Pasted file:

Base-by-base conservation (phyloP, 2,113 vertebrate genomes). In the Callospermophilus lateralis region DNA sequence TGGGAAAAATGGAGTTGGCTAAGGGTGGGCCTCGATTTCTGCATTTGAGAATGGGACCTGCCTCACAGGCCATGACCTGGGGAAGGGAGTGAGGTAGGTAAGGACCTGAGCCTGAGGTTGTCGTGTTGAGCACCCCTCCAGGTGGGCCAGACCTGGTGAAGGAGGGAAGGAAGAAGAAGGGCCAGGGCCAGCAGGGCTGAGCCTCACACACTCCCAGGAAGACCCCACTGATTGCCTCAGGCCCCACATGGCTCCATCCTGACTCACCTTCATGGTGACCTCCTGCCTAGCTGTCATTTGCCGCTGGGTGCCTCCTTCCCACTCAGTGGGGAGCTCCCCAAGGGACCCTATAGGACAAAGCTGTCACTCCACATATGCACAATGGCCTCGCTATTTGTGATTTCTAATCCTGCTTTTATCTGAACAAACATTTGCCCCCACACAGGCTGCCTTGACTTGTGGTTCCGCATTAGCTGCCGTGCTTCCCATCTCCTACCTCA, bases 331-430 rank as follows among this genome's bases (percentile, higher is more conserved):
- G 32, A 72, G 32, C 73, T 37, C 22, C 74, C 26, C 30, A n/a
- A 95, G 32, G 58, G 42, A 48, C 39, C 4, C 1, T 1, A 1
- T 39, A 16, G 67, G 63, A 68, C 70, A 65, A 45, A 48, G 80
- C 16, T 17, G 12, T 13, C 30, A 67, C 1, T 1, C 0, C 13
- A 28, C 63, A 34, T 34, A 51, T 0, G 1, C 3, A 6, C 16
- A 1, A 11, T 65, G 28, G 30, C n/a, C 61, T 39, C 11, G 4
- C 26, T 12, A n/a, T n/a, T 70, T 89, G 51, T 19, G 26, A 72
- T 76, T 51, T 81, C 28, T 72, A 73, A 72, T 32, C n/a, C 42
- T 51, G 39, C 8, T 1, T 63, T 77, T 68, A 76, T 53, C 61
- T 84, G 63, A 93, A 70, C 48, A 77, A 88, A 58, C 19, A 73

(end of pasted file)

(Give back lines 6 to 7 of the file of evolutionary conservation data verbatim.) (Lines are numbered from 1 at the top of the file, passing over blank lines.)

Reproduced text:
- A 28, C 63, A 34, T 34, A 51, T 0, G 1, C 3, A 6, C 16
- A 1, A 11, T 65, G 28, G 30, C n/a, C 61, T 39, C 11, G 4